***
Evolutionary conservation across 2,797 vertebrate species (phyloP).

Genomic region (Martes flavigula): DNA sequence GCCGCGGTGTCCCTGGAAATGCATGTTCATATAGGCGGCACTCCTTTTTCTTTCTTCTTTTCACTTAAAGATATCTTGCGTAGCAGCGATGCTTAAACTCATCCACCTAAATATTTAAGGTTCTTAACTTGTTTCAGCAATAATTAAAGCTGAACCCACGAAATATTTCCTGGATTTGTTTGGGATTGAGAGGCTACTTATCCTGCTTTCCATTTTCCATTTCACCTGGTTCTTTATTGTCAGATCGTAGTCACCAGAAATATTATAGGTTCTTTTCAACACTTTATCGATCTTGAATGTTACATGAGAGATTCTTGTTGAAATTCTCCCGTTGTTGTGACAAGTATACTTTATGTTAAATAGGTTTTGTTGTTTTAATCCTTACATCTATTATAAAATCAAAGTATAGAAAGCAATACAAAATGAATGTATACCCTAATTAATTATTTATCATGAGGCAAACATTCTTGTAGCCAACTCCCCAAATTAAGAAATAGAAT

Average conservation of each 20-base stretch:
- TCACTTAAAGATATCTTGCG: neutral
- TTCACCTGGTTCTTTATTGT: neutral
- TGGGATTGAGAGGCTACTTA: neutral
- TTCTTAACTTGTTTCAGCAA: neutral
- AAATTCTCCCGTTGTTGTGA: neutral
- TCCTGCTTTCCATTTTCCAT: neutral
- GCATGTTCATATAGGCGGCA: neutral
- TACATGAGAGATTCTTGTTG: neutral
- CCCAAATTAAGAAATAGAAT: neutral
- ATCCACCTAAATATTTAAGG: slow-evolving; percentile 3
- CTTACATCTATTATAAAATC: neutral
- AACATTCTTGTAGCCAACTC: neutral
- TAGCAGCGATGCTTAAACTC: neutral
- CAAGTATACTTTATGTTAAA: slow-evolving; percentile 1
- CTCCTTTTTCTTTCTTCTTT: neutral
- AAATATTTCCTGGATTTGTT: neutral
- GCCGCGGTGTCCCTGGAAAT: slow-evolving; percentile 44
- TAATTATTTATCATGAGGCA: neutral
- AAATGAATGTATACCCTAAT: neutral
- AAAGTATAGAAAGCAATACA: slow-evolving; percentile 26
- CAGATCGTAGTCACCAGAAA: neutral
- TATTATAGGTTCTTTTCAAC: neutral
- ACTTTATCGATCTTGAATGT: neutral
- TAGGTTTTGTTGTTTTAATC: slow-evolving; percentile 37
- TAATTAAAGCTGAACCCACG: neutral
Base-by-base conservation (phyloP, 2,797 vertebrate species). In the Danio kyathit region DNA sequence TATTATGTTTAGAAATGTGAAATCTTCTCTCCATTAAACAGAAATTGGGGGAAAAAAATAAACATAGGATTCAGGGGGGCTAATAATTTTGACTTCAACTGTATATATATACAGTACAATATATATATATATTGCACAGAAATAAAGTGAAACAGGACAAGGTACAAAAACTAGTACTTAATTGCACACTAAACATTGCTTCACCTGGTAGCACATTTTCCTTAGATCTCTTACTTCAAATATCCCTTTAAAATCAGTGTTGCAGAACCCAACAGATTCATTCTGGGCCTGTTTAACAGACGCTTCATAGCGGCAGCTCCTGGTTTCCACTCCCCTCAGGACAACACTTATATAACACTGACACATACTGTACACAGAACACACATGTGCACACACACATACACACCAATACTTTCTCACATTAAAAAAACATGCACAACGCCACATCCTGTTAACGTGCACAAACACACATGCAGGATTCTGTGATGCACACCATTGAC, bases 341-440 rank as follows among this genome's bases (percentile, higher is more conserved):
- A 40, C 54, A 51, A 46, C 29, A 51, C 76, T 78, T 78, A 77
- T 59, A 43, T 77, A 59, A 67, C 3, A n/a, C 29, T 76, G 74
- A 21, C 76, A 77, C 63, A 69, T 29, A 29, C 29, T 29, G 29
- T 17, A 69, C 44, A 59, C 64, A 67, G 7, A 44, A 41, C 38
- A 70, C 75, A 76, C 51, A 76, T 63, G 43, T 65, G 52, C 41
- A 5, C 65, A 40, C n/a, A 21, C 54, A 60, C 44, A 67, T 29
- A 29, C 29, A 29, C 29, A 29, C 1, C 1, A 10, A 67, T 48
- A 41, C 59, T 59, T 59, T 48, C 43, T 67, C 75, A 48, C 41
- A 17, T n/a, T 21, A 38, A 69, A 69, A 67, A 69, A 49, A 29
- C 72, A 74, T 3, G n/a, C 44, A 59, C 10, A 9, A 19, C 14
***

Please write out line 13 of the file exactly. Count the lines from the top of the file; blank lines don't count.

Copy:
- ATCCACCTAAATATTTAAGG: slow-evolving; percentile 3